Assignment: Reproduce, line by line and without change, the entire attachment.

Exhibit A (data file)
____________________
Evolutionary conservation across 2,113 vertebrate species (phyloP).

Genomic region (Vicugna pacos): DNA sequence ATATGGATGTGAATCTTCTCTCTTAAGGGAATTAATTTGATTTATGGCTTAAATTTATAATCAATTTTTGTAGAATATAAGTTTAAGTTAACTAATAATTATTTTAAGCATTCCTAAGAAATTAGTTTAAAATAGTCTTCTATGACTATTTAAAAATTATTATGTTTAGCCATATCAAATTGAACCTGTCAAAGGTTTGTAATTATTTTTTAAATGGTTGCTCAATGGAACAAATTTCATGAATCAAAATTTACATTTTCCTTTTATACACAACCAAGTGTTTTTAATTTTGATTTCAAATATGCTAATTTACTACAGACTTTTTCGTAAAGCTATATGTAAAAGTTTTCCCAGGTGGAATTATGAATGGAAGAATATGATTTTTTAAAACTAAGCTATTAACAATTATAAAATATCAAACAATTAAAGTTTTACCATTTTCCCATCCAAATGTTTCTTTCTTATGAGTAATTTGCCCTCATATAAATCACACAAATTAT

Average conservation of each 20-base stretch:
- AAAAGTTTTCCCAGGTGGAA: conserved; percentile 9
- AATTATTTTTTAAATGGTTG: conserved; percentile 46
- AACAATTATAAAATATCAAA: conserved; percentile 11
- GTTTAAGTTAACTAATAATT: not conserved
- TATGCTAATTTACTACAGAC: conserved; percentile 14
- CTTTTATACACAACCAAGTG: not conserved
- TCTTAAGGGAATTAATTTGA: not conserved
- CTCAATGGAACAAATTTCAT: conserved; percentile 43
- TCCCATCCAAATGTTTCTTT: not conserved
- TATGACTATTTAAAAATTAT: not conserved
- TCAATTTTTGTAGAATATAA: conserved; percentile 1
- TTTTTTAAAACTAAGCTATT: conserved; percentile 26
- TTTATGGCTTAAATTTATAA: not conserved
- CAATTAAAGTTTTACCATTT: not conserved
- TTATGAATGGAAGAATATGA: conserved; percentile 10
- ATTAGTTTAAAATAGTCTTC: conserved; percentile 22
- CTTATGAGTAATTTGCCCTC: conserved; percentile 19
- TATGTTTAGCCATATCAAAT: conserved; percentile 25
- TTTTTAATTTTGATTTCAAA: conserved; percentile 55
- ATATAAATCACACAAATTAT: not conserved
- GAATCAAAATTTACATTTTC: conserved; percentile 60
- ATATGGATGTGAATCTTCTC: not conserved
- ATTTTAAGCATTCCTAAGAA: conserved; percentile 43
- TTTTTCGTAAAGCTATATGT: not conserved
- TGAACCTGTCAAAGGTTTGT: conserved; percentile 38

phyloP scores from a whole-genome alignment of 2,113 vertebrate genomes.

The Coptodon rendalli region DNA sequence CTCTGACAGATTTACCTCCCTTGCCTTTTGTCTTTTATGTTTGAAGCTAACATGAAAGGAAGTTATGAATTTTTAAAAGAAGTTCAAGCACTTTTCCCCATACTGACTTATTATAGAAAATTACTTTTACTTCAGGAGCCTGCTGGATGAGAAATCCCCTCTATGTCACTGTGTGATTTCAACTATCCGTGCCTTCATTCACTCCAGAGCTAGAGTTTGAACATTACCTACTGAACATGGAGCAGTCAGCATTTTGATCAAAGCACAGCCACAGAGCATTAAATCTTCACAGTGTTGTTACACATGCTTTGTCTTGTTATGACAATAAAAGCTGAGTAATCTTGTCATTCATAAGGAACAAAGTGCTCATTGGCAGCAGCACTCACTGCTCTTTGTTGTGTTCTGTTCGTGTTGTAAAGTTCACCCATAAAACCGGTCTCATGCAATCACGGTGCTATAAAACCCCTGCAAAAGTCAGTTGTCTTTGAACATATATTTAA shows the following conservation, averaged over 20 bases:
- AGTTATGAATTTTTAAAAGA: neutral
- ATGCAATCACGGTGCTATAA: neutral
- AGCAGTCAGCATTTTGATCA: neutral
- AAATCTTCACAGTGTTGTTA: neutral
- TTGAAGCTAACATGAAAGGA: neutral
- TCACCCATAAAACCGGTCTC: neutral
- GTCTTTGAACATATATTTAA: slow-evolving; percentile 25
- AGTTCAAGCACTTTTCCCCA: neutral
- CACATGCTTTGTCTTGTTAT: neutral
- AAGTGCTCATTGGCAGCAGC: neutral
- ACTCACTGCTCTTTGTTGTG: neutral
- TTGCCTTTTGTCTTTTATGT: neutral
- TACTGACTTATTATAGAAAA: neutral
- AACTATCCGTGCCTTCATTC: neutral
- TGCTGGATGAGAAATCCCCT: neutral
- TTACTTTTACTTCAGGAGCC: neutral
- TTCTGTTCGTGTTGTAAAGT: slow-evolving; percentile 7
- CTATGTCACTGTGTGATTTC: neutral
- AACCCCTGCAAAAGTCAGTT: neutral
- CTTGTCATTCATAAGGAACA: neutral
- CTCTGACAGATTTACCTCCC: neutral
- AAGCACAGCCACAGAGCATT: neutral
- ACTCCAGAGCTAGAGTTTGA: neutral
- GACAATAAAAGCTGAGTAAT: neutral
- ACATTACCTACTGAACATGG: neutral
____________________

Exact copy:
Evolutionary conservation across 2,113 vertebrate species (phyloP).

Genomic region (Vicugna pacos): DNA sequence ATATGGATGTGAATCTTCTCTCTTAAGGGAATTAATTTGATTTATGGCTTAAATTTATAATCAATTTTTGTAGAATATAAGTTTAAGTTAACTAATAATTATTTTAAGCATTCCTAAGAAATTAGTTTAAAATAGTCTTCTATGACTATTTAAAAATTATTATGTTTAGCCATATCAAATTGAACCTGTCAAAGGTTTGTAATTATTTTTTAAATGGTTGCTCAATGGAACAAATTTCATGAATCAAAATTTACATTTTCCTTTTATACACAACCAAGTGTTTTTAATTTTGATTTCAAATATGCTAATTTACTACAGACTTTTTCGTAAAGCTATATGTAAAAGTTTTCCCAGGTGGAATTATGAATGGAAGAATATGATTTTTTAAAACTAAGCTATTAACAATTATAAAATATCAAACAATTAAAGTTTTACCATTTTCCCATCCAAATGTTTCTTTCTTATGAGTAATTTGCCCTCATATAAATCACACAAATTAT

Average conservation of each 20-base stretch:
- AAAAGTTTTCCCAGGTGGAA: conserved; percentile 9
- AATTATTTTTTAAATGGTTG: conserved; percentile 46
- AACAATTATAAAATATCAAA: conserved; percentile 11
- GTTTAAGTTAACTAATAATT: not conserved
- TATGCTAATTTACTACAGAC: conserved; percentile 14
- CTTTTATACACAACCAAGTG: not conserved
- TCTTAAGGGAATTAATTTGA: not conserved
- CTCAATGGAACAAATTTCAT: conserved; percentile 43
- TCCCATCCAAATGTTTCTTT: not conserved
- TATGACTATTTAAAAATTAT: not conserved
- TCAATTTTTGTAGAATATAA: conserved; percentile 1
- TTTTTTAAAACTAAGCTATT: conserved; percentile 26
- TTTATGGCTTAAATTTATAA: not conserved
- CAATTAAAGTTTTACCATTT: not conserved
- TTATGAATGGAAGAATATGA: conserved; percentile 10
- ATTAGTTTAAAATAGTCTTC: conserved; percentile 22
- CTTATGAGTAATTTGCCCTC: conserved; percentile 19
- TATGTTTAGCCATATCAAAT: conserved; percentile 25
- TTTTTAATTTTGATTTCAAA: conserved; percentile 55
- ATATAAATCACACAAATTAT: not conserved
- GAATCAAAATTTACATTTTC: conserved; percentile 60
- ATATGGATGTGAATCTTCTC: not conserved
- ATTTTAAGCATTCCTAAGAA: conserved; percentile 43
- TTTTTCGTAAAGCTATATGT: not conserved
- TGAACCTGTCAAAGGTTTGT: conserved; percentile 38

phyloP scores from a whole-genome alignment of 2,113 vertebrate genomes.

The Coptodon rendalli region DNA sequence CTCTGACAGATTTACCTCCCTTGCCTTTTGTCTTTTATGTTTGAAGCTAACATGAAAGGAAGTTATGAATTTTTAAAAGAAGTTCAAGCACTTTTCCCCATACTGACTTATTATAGAAAATTACTTTTACTTCAGGAGCCTGCTGGATGAGAAATCCCCTCTATGTCACTGTGTGATTTCAACTATCCGTGCCTTCATTCACTCCAGAGCTAGAGTTTGAACATTACCTACTGAACATGGAGCAGTCAGCATTTTGATCAAAGCACAGCCACAGAGCATTAAATCTTCACAGTGTTGTTACACATGCTTTGTCTTGTTATGACAATAAAAGCTGAGTAATCTTGTCATTCATAAGGAACAAAGTGCTCATTGGCAGCAGCACTCACTGCTCTTTGTTGTGTTCTGTTCGTGTTGTAAAGTTCACCCATAAAACCGGTCTCATGCAATCACGGTGCTATAAAACCCCTGCAAAAGTCAGTTGTCTTTGAACATATATTTAA shows the following conservation, averaged over 20 bases:
- AGTTATGAATTTTTAAAAGA: neutral
- ATGCAATCACGGTGCTATAA: neutral
- AGCAGTCAGCATTTTGATCA: neutral
- AAATCTTCACAGTGTTGTTA: neutral
- TTGAAGCTAACATGAAAGGA: neutral
- TCACCCATAAAACCGGTCTC: neutral
- GTCTTTGAACATATATTTAA: slow-evolving; percentile 25
- AGTTCAAGCACTTTTCCCCA: neutral
- CACATGCTTTGTCTTGTTAT: neutral
- AAGTGCTCATTGGCAGCAGC: neutral
- ACTCACTGCTCTTTGTTGTG: neutral
- TTGCCTTTTGTCTTTTATGT: neutral
- TACTGACTTATTATAGAAAA: neutral
- AACTATCCGTGCCTTCATTC: neutral
- TGCTGGATGAGAAATCCCCT: neutral
- TTACTTTTACTTCAGGAGCC: neutral
- TTCTGTTCGTGTTGTAAAGT: slow-evolving; percentile 7
- CTATGTCACTGTGTGATTTC: neutral
- AACCCCTGCAAAAGTCAGTT: neutral
- CTTGTCATTCATAAGGAACA: neutral
- CTCTGACAGATTTACCTCCC: neutral
- AAGCACAGCCACAGAGCATT: neutral
- ACTCCAGAGCTAGAGTTTGA: neutral
- GACAATAAAAGCTGAGTAAT: neutral
- ACATTACCTACTGAACATGG: neutral